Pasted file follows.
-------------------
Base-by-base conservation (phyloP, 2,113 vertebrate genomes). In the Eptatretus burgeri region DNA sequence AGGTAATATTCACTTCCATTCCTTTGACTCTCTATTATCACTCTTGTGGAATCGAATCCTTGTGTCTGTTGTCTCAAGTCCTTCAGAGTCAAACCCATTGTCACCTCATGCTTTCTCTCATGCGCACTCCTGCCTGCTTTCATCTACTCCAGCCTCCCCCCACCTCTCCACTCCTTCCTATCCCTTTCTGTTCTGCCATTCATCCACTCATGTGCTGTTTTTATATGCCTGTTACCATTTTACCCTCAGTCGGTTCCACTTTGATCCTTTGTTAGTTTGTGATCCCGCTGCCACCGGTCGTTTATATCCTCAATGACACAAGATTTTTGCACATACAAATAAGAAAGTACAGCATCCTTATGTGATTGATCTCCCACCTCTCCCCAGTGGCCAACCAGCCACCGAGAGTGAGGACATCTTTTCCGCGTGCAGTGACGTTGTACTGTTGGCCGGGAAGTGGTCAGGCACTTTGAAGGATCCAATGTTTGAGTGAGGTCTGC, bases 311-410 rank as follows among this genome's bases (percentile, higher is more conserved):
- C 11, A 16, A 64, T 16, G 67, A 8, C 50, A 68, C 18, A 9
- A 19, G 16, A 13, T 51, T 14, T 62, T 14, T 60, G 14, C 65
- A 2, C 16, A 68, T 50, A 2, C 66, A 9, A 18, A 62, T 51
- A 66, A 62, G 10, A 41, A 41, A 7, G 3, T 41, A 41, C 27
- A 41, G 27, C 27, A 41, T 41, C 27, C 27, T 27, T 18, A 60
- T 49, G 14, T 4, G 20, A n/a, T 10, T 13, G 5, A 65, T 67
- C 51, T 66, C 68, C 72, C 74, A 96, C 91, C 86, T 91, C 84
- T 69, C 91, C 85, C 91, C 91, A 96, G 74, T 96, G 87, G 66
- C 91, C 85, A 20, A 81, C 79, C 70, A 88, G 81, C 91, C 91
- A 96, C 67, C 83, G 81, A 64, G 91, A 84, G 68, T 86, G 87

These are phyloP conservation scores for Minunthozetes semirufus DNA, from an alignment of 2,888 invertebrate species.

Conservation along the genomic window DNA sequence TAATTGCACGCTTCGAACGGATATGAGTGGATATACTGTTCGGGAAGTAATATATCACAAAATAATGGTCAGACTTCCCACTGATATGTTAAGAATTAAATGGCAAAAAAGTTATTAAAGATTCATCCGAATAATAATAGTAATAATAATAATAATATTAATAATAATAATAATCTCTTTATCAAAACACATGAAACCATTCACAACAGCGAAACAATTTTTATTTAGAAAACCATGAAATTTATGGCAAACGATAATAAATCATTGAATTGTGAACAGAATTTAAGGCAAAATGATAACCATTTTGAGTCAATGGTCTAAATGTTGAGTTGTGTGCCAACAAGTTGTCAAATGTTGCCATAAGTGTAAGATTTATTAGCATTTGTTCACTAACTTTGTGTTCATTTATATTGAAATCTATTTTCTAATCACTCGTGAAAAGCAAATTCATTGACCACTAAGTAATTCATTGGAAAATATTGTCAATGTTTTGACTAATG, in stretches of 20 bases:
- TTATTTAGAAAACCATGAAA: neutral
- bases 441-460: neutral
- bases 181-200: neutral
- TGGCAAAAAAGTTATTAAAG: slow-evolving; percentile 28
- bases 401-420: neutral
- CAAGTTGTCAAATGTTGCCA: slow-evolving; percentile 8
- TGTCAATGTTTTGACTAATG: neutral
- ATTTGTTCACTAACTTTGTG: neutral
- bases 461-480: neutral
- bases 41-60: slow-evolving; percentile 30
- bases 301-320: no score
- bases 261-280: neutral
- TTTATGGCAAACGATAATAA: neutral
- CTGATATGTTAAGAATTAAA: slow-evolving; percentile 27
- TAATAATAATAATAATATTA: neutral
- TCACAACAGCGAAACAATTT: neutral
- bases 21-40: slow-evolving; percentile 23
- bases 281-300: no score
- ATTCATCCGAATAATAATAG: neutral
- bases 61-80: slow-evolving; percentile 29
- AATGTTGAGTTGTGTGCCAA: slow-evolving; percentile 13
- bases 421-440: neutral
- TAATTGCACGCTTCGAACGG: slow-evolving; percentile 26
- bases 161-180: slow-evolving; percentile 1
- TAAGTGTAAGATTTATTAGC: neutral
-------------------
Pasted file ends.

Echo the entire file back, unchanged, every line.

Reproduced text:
Base-by-base conservation (phyloP, 2,113 vertebrate genomes). In the Eptatretus burgeri region DNA sequence AGGTAATATTCACTTCCATTCCTTTGACTCTCTATTATCACTCTTGTGGAATCGAATCCTTGTGTCTGTTGTCTCAAGTCCTTCAGAGTCAAACCCATTGTCACCTCATGCTTTCTCTCATGCGCACTCCTGCCTGCTTTCATCTACTCCAGCCTCCCCCCACCTCTCCACTCCTTCCTATCCCTTTCTGTTCTGCCATTCATCCACTCATGTGCTGTTTTTATATGCCTGTTACCATTTTACCCTCAGTCGGTTCCACTTTGATCCTTTGTTAGTTTGTGATCCCGCTGCCACCGGTCGTTTATATCCTCAATGACACAAGATTTTTGCACATACAAATAAGAAAGTACAGCATCCTTATGTGATTGATCTCCCACCTCTCCCCAGTGGCCAACCAGCCACCGAGAGTGAGGACATCTTTTCCGCGTGCAGTGACGTTGTACTGTTGGCCGGGAAGTGGTCAGGCACTTTGAAGGATCCAATGTTTGAGTGAGGTCTGC, bases 311-410 rank as follows among this genome's bases (percentile, higher is more conserved):
- C 11, A 16, A 64, T 16, G 67, A 8, C 50, A 68, C 18, A 9
- A 19, G 16, A 13, T 51, T 14, T 62, T 14, T 60, G 14, C 65
- A 2, C 16, A 68, T 50, A 2, C 66, A 9, A 18, A 62, T 51
- A 66, A 62, G 10, A 41, A 41, A 7, G 3, T 41, A 41, C 27
- A 41, G 27, C 27, A 41, T 41, C 27, C 27, T 27, T 18, A 60
- T 49, G 14, T 4, G 20, A n/a, T 10, T 13, G 5, A 65, T 67
- C 51, T 66, C 68, C 72, C 74, A 96, C 91, C 86, T 91, C 84
- T 69, C 91, C 85, C 91, C 91, A 96, G 74, T 96, G 87, G 66
- C 91, C 85, A 20, A 81, C 79, C 70, A 88, G 81, C 91, C 91
- A 96, C 67, C 83, G 81, A 64, G 91, A 84, G 68, T 86, G 87

These are phyloP conservation scores for Minunthozetes semirufus DNA, from an alignment of 2,888 invertebrate species.

Conservation along the genomic window DNA sequence TAATTGCACGCTTCGAACGGATATGAGTGGATATACTGTTCGGGAAGTAATATATCACAAAATAATGGTCAGACTTCCCACTGATATGTTAAGAATTAAATGGCAAAAAAGTTATTAAAGATTCATCCGAATAATAATAGTAATAATAATAATAATATTAATAATAATAATAATCTCTTTATCAAAACACATGAAACCATTCACAACAGCGAAACAATTTTTATTTAGAAAACCATGAAATTTATGGCAAACGATAATAAATCATTGAATTGTGAACAGAATTTAAGGCAAAATGATAACCATTTTGAGTCAATGGTCTAAATGTTGAGTTGTGTGCCAACAAGTTGTCAAATGTTGCCATAAGTGTAAGATTTATTAGCATTTGTTCACTAACTTTGTGTTCATTTATATTGAAATCTATTTTCTAATCACTCGTGAAAAGCAAATTCATTGACCACTAAGTAATTCATTGGAAAATATTGTCAATGTTTTGACTAATG, in stretches of 20 bases:
- TTATTTAGAAAACCATGAAA: neutral
- bases 441-460: neutral
- bases 181-200: neutral
- TGGCAAAAAAGTTATTAAAG: slow-evolving; percentile 28
- bases 401-420: neutral
- CAAGTTGTCAAATGTTGCCA: slow-evolving; percentile 8
- TGTCAATGTTTTGACTAATG: neutral
- ATTTGTTCACTAACTTTGTG: neutral
- bases 461-480: neutral
- bases 41-60: slow-evolving; percentile 30
- bases 301-320: no score
- bases 261-280: neutral
- TTTATGGCAAACGATAATAA: neutral
- CTGATATGTTAAGAATTAAA: slow-evolving; percentile 27
- TAATAATAATAATAATATTA: neutral
- TCACAACAGCGAAACAATTT: neutral
- bases 21-40: slow-evolving; percentile 23
- bases 281-300: no score
- ATTCATCCGAATAATAATAG: neutral
- bases 61-80: slow-evolving; percentile 29
- AATGTTGAGTTGTGTGCCAA: slow-evolving; percentile 13
- bases 421-440: neutral
- TAATTGCACGCTTCGAACGG: slow-evolving; percentile 26
- bases 161-180: slow-evolving; percentile 1
- TAAGTGTAAGATTTATTAGC: neutral